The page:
A popular expression for being angry is “to see red.” It gets at an important truth, which is that anger causes a sort of partial blindness. When you put on red-colored glasses, you start to miss important details; grey turns into black.
I would advise Jacob Hornberger to take off those glasses, take a deep breath, and read my essays again. Perhaps then he would stop attributing to me views that I cannot be said to hold, and perhaps then his blows would land on me, and not on the air, or on strawmen.
The idea of military service sends Mr. Hornberger into ludicrous fantasies of armed resistance against the state’s jack-booted thugs, as if such a hypothetical would teach anybody anything; as if that is any sort of defensible response to a democratic law deemed unjust. (Don’t get to close to Mr. Hornberger’s house around tax day, you might catch a stray bullet.)
Mr. Hornberger writes that “no doubt” I believe the state has “omnipotent power” to decide the citizen’s obligations, while linking to the essay where I specifically write that the state loses its legitimacy once it infringes on the citizens’ natural rights. He faults me for not explaining the specific terms of these obligations. The reason, as I wrote, is that it is up to each nation to do so for itself. He takes me to endorse unfettered majority rule when I write that the social contract theory I uphold cannot be held as an open-ended writ for it.
Is Mr. Hornberger really serious when he writes that I “see society as a great big bee hive, one in which everyone exists to serve the greater good of the hive”?
He writes “Where Gobry goes wrong is with his assumption that the state, not the individual, is sovereign.” He could have written “Gobry is a 250 pound woman from Montana” and his readers would be equally well informed.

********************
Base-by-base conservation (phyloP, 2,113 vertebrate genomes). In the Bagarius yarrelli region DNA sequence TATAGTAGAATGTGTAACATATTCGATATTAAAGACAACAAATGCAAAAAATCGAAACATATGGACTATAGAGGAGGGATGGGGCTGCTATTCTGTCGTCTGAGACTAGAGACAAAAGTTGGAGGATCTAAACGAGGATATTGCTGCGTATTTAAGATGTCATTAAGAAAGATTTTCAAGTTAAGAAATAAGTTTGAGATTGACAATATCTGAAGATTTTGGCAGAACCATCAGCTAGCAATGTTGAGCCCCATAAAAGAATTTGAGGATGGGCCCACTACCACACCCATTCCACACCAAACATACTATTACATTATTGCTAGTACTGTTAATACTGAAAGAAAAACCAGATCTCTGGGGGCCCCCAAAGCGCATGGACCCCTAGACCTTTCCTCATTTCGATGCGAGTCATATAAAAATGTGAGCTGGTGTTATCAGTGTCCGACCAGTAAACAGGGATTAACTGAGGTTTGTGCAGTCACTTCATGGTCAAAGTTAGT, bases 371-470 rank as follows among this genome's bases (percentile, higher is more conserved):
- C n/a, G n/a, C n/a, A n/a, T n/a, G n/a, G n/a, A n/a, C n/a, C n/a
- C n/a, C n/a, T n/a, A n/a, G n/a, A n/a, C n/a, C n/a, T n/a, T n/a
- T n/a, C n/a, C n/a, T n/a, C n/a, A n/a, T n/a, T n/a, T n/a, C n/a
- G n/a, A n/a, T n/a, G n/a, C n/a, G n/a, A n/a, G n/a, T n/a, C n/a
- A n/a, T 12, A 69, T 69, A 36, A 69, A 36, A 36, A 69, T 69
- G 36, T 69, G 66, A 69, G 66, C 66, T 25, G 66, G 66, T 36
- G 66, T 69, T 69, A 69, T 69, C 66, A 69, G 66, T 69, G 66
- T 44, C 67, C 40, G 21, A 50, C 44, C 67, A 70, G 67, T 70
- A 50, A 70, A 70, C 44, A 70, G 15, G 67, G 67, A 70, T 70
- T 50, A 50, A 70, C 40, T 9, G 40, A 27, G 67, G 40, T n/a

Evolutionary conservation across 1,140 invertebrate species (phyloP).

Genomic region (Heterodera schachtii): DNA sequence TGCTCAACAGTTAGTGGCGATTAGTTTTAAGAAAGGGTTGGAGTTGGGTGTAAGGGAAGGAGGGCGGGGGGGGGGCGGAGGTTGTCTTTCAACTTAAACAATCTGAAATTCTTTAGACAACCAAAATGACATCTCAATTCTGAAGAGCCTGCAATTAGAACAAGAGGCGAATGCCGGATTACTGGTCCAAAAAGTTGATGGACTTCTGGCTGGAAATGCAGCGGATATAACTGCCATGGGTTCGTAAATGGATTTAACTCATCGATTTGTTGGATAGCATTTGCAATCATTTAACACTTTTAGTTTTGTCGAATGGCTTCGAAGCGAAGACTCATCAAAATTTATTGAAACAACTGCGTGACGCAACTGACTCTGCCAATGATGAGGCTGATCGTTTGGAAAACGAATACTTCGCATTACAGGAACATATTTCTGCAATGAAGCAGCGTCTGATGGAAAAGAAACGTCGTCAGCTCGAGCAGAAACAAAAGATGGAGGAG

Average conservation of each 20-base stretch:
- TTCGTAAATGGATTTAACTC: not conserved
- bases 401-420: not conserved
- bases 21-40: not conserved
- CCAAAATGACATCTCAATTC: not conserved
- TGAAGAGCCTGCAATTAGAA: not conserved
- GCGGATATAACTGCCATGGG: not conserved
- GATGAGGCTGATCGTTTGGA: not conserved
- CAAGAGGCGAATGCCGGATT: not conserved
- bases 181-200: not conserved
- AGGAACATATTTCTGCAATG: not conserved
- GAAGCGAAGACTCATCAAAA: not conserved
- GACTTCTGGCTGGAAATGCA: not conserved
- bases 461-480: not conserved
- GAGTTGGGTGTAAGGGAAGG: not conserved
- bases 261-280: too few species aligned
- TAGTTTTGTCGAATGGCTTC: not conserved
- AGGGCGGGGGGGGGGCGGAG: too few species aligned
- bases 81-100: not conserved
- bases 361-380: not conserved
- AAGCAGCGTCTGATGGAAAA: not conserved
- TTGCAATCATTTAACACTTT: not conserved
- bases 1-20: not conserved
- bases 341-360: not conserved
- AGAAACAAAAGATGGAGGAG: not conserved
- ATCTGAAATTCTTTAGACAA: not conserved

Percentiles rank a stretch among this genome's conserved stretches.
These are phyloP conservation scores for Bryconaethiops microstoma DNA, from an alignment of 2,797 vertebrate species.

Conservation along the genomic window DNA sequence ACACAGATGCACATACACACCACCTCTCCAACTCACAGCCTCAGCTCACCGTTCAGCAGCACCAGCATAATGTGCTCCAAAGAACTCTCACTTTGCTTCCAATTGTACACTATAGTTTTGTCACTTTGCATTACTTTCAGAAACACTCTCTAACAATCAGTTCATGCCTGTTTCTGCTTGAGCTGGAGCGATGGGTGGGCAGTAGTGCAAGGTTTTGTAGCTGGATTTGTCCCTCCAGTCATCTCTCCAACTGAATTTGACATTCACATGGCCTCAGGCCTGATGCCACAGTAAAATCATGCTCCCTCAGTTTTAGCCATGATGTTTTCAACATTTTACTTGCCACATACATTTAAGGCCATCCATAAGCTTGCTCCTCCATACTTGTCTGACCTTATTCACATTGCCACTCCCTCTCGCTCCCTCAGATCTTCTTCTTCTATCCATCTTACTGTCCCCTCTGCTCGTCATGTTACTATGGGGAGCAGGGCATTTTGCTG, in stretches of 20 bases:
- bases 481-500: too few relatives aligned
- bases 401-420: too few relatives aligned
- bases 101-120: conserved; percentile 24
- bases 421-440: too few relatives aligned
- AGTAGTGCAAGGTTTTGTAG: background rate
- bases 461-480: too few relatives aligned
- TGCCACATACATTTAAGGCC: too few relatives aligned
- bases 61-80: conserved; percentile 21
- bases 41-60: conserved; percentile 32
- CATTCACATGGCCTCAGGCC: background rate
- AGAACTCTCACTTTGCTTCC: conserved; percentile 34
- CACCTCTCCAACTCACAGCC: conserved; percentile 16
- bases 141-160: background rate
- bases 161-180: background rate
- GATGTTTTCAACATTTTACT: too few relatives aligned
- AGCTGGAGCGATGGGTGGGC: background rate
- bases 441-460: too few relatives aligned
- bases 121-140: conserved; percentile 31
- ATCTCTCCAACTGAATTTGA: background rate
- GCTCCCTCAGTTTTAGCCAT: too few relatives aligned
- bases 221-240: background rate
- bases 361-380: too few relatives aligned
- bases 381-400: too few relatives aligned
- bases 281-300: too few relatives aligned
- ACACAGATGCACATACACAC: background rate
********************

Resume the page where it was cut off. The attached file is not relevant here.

Through Mr. Hornberger’s monochromatic vision, we see that there are only two kinds of people in the world: libertarians and “statists.”
Either the individual is sovereign, or else the state is. If you are not a libertarian, why, you must believe that society is just a “great big bee hive” and that “slavery” to the state is legitimate. No middle ground! No grey areas! All or nothing!
Libertarians “believe in fundamental, God-given, natural rights that preexist government, rights that are immune from the will of the majority.” That’s very good for them, because so do I. (Would it blow Mr. Hornberger’s mind if I told him most quasi-socialists do, too?)
In the end, Mr. Hornberger has written something that I never could: a very convincing reductio ad absurdum of libertarianism. If libertarianism were really this stunted, Manichean worldview, it would have nothing to recommend in itself.
The libertarianism I admire and learn from is the one of Milton Friedman, empirical, nuanced and uplifting; and of F. A. Hayek, whose starting point is the recognition of the inherent complexity of human affairs and limitations of human beings, one that leads not just to rejecting central planning, but to a fundamental epistemic humility. This humility leads to a belief in the justice of limited government, but also to respect for the institutions that have for so long sustained human flourishing, including community and nation.
Of course, that’s what I would say. After all, I’m a conservative. Maybe I’m wrong. But Mr. Hornberger hasn’t convinced me, nor, I suspect, anybody else who wasn’t already convinced.